Economy, Business And Markets

Foreclosed Factories Pile Pressure on Banks

Kamal Al-din Pir-Mo’azzenKamal Al-din Pir-Mo’azzen

Iranian banks now own 1,343 foreclosed industrial units, essentially turning them into corporate holdings, IRNA reported.

According to Kamal Al-din Pir-Mo’azzen, a member of Iran Small Industries and Industrial Parks Organization, ownership of these factories were taken over by commercial lenders as their owners failed to repay their debts.

The factories are sinking in red ink and are a major drag on bank balance sheets. Almost all are loss-making companies. Thus, banks cannot sell them nor do they have the expertise to run them.

Iranian lenders turned into holding companies since the 2012-2013 economic crisis, with most of their assets locked in the property market and foreclosures.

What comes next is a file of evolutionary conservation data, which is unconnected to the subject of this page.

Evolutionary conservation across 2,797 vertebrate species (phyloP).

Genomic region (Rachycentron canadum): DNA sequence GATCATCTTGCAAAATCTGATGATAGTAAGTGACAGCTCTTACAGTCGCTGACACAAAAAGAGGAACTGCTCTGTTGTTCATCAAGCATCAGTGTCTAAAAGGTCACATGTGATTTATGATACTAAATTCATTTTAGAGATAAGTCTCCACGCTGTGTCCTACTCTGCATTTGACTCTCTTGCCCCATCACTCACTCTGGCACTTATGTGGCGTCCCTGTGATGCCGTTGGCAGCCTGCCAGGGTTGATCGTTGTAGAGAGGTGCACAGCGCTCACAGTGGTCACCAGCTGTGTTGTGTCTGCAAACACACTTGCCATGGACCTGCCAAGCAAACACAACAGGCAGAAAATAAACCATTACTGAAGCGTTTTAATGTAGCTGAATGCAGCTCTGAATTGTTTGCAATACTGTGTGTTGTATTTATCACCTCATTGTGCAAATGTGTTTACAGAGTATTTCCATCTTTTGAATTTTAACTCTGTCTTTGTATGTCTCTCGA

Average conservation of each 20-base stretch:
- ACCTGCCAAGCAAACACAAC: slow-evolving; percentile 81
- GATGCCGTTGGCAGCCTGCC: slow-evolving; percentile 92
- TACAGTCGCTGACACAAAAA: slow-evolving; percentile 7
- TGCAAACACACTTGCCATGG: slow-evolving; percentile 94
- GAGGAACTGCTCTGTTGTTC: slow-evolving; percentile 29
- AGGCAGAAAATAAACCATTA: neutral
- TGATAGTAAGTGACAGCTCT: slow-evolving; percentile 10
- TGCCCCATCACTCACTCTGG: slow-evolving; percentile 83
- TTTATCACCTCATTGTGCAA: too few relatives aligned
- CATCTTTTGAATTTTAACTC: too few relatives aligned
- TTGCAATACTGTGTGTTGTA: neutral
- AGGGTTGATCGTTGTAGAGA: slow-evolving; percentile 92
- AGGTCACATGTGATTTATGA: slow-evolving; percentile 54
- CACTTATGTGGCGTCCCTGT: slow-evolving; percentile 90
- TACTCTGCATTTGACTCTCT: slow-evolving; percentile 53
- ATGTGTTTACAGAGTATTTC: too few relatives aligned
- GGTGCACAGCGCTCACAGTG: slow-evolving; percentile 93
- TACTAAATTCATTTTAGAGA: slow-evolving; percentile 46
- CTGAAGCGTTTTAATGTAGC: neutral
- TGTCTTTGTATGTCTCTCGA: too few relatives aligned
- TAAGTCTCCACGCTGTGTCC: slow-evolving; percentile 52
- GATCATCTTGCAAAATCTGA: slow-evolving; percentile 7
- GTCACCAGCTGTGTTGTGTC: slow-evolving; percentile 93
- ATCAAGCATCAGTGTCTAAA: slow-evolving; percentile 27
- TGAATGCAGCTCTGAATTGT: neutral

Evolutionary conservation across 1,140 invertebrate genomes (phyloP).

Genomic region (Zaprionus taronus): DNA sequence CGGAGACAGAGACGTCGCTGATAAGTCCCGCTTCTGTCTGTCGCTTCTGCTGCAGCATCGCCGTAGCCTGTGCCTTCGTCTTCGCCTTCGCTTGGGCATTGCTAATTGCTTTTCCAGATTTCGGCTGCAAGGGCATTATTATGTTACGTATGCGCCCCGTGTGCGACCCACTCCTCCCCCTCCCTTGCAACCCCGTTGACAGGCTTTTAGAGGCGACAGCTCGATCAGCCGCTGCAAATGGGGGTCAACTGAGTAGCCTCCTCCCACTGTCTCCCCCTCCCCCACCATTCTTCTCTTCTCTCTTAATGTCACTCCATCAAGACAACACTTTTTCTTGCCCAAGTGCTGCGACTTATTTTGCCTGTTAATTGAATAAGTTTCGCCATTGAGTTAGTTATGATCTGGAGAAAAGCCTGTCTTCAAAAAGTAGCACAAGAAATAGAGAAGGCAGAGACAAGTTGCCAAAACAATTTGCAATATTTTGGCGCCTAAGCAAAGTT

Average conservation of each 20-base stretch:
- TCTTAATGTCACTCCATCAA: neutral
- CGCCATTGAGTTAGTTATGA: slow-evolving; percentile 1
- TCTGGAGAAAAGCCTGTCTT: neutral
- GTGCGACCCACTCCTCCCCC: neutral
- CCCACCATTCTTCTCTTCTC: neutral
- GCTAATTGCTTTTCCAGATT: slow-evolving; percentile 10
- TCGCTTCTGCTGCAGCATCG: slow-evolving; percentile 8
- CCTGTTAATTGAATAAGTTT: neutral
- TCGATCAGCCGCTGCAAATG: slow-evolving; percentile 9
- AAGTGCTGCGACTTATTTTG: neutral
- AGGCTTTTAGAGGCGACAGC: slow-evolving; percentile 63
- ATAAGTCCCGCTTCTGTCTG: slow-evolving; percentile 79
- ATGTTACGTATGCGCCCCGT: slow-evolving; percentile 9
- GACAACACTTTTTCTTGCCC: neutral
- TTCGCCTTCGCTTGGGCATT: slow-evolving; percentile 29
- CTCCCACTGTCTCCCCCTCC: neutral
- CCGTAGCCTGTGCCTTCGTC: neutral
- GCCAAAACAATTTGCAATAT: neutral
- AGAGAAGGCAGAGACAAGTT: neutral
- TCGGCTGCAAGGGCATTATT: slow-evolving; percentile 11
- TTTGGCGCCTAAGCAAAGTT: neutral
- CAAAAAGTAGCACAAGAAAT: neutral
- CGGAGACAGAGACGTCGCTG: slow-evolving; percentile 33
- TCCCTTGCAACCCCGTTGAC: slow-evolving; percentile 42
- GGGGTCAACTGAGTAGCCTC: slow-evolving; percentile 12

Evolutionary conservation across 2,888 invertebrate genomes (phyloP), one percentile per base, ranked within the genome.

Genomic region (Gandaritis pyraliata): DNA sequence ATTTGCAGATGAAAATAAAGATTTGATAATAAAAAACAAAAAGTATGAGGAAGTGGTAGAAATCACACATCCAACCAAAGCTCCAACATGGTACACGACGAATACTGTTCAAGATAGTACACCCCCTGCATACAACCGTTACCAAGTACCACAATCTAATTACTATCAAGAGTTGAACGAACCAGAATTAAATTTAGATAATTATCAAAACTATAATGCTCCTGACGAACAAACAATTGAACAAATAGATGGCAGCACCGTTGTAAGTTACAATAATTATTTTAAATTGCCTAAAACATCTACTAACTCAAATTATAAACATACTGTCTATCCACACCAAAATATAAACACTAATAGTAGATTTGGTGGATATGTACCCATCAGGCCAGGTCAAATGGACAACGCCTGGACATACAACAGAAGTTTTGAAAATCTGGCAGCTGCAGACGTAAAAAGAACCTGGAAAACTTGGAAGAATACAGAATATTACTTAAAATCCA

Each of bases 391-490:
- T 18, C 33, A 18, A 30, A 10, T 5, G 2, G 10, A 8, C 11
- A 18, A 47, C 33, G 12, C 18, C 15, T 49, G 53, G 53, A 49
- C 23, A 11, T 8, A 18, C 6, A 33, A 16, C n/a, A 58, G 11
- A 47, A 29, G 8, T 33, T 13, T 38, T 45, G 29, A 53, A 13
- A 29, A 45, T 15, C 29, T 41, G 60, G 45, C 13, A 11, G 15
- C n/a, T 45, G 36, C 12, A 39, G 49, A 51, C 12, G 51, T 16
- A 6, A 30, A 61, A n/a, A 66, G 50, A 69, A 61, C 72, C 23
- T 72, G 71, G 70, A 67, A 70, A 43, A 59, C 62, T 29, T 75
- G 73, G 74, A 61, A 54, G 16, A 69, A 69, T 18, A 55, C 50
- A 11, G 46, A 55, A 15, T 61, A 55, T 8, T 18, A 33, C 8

Banks were aggressively buying property before 2012 in the belief that property prices always go up, and were lending without proper consideration of risk, in many cases based on recommendations from higher-ups.

The economic crisis forced most borrowers into default and caused property prices to tank, leaving banks cash strapped. The situation has effectively rendered most banks insolvent, though current regulation allows them to limp on. The credit crunch is widely seen as the primary reason behind the long and painful recession in the industrial sector.

The Central Bank of Iran and the government are trying to address the situation without causing major shocks.